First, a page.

Rabindranath Tagore (1861-1941) was a prolific Bengali playwright, novelist, poet, painter, and musician who in 1913 became the first non-European to win the Nobel Prize for Literature. His compassion ran deep and permeated his writing. Within the short span of five years, his wife, son, and daughter died. Rather than becoming bitter, Tagore turned his sorrow into tenderly poignant mystical poems. In 1891, he went to manage his father’s estate, living close to villagers and developing sympathy for them, which became the keynote for his later writings.
Although Tagore was knighted in 1915, he surrendered this award four years later to protest the Jallianwala Bagh massacre (also known as the Amritsar massacre) in which peaceful protestors along with Baishakhi pilgrims were fired upon by troops of the British Indian Army. His resistance to orthodoxy was so strong that he even rebuked Gandhi for saying that a 1934 earthquake which killed thousands was due to karmic retribution for oppression.
Tagore's legacy endures in paintings and sketches, hundreds of texts, some two thousand songs, and his founding of Visva-Bharati University. His last poem, dictated the month before he died, ends with these words:
"I have given completely whatever I had to give. In return if I receive anything — some love, some forgiveness — then I will take it with me when I step on the boat that crosses to the festival of the wordless end."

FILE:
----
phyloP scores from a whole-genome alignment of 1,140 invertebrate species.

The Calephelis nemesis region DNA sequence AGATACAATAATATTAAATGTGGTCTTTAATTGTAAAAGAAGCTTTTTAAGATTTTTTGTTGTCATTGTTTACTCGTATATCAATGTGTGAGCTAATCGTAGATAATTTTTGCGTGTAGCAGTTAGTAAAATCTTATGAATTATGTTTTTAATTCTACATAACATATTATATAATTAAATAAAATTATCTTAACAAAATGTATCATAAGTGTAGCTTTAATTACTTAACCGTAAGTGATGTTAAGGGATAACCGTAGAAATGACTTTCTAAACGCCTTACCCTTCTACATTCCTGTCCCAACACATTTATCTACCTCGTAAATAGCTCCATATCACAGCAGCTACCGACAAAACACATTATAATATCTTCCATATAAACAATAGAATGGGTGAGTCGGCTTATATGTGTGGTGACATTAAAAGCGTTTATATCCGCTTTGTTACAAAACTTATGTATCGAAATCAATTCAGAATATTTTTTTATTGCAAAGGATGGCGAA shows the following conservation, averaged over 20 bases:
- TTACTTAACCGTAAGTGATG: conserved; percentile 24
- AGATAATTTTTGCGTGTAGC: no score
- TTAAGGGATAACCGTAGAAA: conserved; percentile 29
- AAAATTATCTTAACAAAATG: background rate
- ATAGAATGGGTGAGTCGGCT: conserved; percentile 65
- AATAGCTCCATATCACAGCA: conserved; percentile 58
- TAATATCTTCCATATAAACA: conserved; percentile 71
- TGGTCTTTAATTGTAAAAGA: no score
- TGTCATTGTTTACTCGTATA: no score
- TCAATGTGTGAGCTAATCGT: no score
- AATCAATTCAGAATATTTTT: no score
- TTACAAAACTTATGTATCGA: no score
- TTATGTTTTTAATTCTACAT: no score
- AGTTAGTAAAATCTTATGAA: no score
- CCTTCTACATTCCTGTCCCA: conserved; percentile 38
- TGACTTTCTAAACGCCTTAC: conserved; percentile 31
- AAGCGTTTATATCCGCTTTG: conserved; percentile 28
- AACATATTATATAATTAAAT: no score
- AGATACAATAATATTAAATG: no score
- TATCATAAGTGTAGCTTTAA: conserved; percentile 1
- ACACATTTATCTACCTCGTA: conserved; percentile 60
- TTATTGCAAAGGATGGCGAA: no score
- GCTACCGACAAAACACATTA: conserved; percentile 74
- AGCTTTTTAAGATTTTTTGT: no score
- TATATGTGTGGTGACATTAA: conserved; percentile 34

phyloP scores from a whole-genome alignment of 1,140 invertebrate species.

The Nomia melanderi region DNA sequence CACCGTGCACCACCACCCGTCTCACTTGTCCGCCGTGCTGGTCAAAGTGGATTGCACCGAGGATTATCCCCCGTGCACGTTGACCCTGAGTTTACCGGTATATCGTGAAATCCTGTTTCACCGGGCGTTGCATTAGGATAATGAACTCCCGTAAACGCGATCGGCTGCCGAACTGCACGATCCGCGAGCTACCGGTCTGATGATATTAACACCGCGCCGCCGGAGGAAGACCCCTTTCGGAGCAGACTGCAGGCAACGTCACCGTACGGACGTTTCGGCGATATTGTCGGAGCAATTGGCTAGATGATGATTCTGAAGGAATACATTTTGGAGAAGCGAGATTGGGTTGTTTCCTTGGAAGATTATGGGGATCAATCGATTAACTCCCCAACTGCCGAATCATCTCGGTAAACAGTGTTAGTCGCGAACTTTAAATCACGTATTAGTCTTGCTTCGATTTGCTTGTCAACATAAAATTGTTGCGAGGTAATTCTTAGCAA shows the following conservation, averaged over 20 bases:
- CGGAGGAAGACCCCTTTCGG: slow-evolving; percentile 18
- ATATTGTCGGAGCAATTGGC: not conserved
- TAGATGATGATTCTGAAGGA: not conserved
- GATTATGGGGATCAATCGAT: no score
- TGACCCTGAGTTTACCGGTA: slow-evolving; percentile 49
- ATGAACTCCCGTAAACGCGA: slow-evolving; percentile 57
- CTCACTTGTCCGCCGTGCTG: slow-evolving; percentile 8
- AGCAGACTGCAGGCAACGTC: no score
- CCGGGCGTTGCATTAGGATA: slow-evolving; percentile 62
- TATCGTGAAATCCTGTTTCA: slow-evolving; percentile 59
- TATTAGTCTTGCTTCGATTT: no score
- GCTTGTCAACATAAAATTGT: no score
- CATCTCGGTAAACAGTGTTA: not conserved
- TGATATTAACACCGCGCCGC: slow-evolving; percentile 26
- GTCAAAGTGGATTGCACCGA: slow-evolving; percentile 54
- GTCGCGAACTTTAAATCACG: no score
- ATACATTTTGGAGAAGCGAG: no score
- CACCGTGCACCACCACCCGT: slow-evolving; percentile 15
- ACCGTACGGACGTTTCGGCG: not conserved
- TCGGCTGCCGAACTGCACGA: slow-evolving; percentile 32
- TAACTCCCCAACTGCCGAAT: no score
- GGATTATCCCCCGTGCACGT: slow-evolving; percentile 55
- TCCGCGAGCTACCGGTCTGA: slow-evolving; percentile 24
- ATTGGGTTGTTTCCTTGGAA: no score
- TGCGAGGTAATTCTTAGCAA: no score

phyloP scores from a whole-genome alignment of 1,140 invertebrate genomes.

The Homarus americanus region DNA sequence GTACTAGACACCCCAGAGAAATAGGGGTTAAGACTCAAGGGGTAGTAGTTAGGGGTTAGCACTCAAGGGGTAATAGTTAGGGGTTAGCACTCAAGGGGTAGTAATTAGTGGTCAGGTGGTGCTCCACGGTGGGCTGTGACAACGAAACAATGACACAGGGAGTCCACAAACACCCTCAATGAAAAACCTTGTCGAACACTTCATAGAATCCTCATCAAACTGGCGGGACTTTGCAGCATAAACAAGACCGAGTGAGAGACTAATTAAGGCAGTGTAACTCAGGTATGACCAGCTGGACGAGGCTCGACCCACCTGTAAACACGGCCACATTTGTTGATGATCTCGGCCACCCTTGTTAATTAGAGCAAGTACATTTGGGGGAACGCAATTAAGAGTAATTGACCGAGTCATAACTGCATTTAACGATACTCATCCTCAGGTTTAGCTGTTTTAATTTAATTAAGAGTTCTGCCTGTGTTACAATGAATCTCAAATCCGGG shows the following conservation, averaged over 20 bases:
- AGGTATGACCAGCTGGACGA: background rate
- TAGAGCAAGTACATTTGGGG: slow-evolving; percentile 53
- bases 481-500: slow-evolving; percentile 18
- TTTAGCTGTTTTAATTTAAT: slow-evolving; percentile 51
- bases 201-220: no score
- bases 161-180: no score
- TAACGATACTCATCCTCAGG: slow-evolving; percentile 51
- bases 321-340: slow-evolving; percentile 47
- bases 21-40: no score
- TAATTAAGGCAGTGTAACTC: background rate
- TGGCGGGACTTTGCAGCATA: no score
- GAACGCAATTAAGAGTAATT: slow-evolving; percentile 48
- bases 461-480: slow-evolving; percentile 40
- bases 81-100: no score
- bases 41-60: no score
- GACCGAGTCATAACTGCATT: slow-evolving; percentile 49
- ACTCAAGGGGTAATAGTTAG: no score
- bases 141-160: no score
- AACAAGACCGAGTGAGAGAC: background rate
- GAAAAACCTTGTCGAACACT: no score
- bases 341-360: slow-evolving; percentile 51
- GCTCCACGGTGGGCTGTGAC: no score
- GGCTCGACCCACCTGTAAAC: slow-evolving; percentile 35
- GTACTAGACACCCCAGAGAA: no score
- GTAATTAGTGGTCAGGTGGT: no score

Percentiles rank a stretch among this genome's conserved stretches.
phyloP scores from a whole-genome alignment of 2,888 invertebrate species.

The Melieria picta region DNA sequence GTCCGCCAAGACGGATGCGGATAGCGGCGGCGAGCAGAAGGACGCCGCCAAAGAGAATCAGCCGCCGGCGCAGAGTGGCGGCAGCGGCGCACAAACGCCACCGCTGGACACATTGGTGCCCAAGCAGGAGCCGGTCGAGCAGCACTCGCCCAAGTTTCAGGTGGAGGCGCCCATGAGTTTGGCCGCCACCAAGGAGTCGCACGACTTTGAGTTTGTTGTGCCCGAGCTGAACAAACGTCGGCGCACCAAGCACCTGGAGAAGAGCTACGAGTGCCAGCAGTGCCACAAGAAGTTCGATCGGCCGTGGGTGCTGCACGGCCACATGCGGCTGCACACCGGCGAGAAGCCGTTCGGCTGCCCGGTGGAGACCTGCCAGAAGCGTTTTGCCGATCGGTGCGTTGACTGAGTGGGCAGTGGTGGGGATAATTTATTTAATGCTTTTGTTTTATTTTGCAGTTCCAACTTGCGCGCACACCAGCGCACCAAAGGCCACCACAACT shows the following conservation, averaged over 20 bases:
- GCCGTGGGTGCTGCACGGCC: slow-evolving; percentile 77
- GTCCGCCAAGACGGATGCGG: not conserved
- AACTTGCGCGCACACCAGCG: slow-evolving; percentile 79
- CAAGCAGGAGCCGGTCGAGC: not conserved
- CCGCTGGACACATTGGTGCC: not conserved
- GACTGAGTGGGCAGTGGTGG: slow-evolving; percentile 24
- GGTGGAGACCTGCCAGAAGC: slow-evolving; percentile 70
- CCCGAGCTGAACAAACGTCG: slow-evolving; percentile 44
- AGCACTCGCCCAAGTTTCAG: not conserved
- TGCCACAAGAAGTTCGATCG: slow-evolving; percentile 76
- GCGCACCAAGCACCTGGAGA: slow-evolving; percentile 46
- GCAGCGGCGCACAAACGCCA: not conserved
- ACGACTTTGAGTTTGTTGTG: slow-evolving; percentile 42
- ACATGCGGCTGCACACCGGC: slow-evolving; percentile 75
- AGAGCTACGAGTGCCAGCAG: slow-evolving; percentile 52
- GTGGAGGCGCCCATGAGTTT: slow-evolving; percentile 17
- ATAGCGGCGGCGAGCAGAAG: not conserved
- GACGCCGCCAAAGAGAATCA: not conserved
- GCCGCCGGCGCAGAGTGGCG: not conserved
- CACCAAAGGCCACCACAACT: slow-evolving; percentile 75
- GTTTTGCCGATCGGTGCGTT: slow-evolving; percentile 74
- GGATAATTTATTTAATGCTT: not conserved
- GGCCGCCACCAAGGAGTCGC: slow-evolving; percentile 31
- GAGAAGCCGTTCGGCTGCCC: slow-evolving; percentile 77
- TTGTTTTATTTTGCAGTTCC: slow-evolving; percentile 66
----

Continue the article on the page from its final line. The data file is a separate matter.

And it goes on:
"Clouds come floating into my life, no longer to carry rain or usher storm, but to add color to my sunset sky."
— in Stray Birds
"Let me not pray to be sheltered from dangers,
but to be fearless in facing them.
"Let me not beg for the stilling of my pain, but
for the heart to conquer it."
— in Collected Poems and Plays of Rabindranath Tagore
"Where the mind is without fear
and the head is held high,
where knowledge is free.
Where the world has not been broken up into fragments by narrow domestic walls.
Where words come out from the depth of truth,
where tireless striving stretches its arms toward perfection.
Where the clear stream of reason has not lost its way
into the dreary desert sand of dead habit.
Where the mind is led forward by thee
into ever widening thought and action.
Into that heaven of freedom, my father,
Let my country awake!"
— in Gitanjali: Song Offerings
"Let my thoughts come to you, when I am gone, like the afterglow of sunset at the margin of starry silence."
— in Stray Birds
The depth of Tagore's spirituality is undeniable, but he was not an ascetic. "Deliverance is not for me in renunciation," he wrote in Song Offerings. "I feel the embrace of freedom in a thousand bonds of delight." Today, notice the things in which you take delight and look for ways in which those bonds make you more rather than less free.